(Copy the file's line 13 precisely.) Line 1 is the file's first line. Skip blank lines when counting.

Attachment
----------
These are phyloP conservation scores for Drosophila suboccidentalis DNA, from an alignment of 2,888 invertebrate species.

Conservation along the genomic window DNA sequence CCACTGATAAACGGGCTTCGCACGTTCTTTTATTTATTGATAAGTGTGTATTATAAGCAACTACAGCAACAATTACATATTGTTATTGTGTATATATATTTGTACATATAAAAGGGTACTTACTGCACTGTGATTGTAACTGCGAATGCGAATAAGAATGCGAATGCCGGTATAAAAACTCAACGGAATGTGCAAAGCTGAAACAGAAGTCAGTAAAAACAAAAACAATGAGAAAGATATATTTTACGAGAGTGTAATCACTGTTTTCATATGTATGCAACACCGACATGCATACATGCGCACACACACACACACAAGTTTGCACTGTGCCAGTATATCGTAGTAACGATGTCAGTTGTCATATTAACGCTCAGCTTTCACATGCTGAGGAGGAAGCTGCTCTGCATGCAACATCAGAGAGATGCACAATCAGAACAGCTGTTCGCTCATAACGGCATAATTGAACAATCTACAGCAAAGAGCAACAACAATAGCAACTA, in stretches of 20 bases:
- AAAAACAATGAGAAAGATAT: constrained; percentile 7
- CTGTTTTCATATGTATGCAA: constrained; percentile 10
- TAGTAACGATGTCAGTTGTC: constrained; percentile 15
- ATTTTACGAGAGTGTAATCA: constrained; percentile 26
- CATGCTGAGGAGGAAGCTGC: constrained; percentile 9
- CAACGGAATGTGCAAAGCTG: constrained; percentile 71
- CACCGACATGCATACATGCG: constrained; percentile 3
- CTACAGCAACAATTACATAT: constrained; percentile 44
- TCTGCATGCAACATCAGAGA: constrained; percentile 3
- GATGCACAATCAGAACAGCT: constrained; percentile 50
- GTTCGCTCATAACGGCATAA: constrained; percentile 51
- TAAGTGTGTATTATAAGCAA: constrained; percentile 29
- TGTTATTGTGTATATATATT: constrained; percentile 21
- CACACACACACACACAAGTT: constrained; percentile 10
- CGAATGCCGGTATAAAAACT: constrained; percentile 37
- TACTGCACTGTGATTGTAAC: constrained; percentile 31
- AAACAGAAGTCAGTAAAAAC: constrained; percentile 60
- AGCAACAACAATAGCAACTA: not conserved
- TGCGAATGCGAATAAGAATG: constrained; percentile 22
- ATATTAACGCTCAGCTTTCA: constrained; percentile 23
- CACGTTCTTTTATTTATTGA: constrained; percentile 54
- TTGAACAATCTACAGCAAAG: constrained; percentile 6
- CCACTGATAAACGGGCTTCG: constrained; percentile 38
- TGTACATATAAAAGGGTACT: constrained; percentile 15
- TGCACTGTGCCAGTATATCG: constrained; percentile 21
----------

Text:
- GTTCGCTCATAACGGCATAA: constrained; percentile 51